Alexakos nominted for state honor
AMHERST – When she was growing up, Liz Alexakos wanted to be, first, a gymnast, later a pediatrician and still later, a psychologist.
At Bates College she set her sights on international relations and took a double major in French and Japanese. But then came her pivotal junior year when she was a dorm advisor for freshmen, and a counselor noticed how well she worked with the younger students.
The counselor encouraged Alexakos to considered teaching, so she started volunteering in schools.
“I found I really did have a connection to kids … I was just meant to be doing this, she said last week as she waited in her Wilkins School classroom for her first graders to come back from lunch.
The 22-year teaching veteran is one of 23 nominees for New Hampshire’s Teacher of the Year, and she was nominated by the parents of a child who started in her class mid-year.
“I’m so honored they went out of their way to do this,” Alexakos said.
The parent was Marissa Chan, who said she and her husband had been apprehensive about transferring their two daughters out of private school.
But Alexakos, she said, helped them understand all the new features, like school buses and card-swipping for meals.
“I was blown away,” Chan said, when Alexakos gave them a classroom app before school started so they could see a video of the class setup. And because the parent-teacher meetings had been held in November, Alexakos met with Chan in February to help her understand assessment testing.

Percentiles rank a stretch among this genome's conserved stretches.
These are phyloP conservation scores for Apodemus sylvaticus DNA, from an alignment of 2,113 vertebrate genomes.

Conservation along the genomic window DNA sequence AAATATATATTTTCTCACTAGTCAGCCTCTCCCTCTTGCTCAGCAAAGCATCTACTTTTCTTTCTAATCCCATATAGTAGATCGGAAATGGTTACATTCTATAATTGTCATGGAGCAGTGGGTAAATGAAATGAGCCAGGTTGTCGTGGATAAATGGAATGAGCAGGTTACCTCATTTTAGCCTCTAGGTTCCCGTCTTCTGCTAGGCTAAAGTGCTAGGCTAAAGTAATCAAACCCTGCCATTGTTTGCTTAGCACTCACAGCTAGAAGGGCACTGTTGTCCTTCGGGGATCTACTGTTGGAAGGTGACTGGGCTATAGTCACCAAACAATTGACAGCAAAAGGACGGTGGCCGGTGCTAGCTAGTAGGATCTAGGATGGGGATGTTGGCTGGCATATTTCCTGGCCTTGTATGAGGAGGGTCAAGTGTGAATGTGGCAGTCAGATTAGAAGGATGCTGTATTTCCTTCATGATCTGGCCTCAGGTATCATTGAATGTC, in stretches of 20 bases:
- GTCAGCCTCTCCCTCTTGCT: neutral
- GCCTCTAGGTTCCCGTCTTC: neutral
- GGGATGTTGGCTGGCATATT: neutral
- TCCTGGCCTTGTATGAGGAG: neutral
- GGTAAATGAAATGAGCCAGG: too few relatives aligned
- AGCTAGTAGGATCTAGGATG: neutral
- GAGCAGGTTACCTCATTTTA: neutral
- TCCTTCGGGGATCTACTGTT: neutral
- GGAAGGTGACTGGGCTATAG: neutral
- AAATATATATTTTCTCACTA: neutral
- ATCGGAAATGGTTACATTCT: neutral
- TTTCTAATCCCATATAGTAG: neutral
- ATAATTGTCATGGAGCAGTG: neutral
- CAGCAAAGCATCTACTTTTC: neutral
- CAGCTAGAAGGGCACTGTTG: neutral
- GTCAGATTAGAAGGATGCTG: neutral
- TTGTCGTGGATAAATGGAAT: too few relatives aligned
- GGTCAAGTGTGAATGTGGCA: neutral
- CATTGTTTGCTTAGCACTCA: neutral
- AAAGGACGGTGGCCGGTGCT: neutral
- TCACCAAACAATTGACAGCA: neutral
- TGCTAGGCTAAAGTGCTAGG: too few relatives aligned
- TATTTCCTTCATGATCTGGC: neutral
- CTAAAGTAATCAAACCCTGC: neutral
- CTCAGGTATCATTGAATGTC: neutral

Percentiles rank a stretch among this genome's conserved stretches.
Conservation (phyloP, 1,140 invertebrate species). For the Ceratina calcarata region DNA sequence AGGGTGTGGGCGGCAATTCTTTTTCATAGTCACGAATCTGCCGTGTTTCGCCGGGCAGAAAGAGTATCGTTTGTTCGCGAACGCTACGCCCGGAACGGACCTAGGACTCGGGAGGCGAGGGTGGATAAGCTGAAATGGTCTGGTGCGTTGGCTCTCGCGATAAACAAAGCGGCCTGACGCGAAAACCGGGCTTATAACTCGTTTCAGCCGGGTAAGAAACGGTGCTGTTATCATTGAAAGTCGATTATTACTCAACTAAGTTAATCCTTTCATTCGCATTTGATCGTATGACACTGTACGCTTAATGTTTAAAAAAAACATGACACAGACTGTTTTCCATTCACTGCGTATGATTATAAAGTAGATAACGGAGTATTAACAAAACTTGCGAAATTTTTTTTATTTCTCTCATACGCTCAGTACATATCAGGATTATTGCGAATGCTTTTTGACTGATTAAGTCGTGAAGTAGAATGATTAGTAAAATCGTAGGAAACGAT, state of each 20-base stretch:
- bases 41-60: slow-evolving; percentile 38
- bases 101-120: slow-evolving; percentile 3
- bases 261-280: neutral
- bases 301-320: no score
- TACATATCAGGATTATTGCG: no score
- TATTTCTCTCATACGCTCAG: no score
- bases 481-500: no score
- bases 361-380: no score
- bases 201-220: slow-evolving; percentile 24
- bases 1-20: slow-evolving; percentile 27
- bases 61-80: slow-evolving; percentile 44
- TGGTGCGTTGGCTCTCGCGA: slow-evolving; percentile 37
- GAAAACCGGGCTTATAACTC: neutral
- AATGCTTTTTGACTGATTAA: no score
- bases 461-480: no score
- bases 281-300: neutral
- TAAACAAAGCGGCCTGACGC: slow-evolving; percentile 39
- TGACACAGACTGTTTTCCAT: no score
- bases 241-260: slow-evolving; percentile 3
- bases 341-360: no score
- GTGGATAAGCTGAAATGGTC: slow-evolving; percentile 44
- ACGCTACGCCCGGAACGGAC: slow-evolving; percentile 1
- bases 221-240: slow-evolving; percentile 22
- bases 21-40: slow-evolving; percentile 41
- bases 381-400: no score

“Knowing about assessments was huge for me,” the parent said.
The Teacher of the Year nominees are from all over New Hampshire and from all grade levels. They all had to write three essays and submit three letters of support. Then they went to Concord last week to give presentations that were judged by state education leaders.
In the coming weeks, the judges will choose semifinalists and finalists.
Alexakos, who lives in Bedford and has three children, has a master’s degree in elementary education from Boston College and is working on a second master’s, in education administration, at Rivier College. She hopes to be a school principal someday and bring her skills to an entire school.
“Even though a love the kids, I’m shifting toward being a teacher-leader,” she said.
In one of her essays she writes about the importance of relationships and making connections for students:
“In a recent science activity about arctic animals we were comparing the size of a polar bear and a walrus. measuring in feet is not yet meaningful to first graders. Knowing I had some basketball enthusiasts in my class, after having them read that a walrus is 10-12 feet long, I said, “So, if you stood the walrus up, they would be as tall as a basketball hoop.” The children gasped, light shone in their eyes and they made a connection. Connecting learning to the world around us is important, and while a walrus was not readily present, the basketball hoop was, and their motivation and interest rose immediately.
She also talks about how her focus on growth and perseverance affects her classroom:
“I have seen a change in my students. I share my mistakes with them, I show them how mistakes are opportunities for learning. My students find our classroom to be a safe place to take risks and to challenge themselves.”
Kathy Cleveland can be reached at 673-3100 or firstname.lastname@example.org.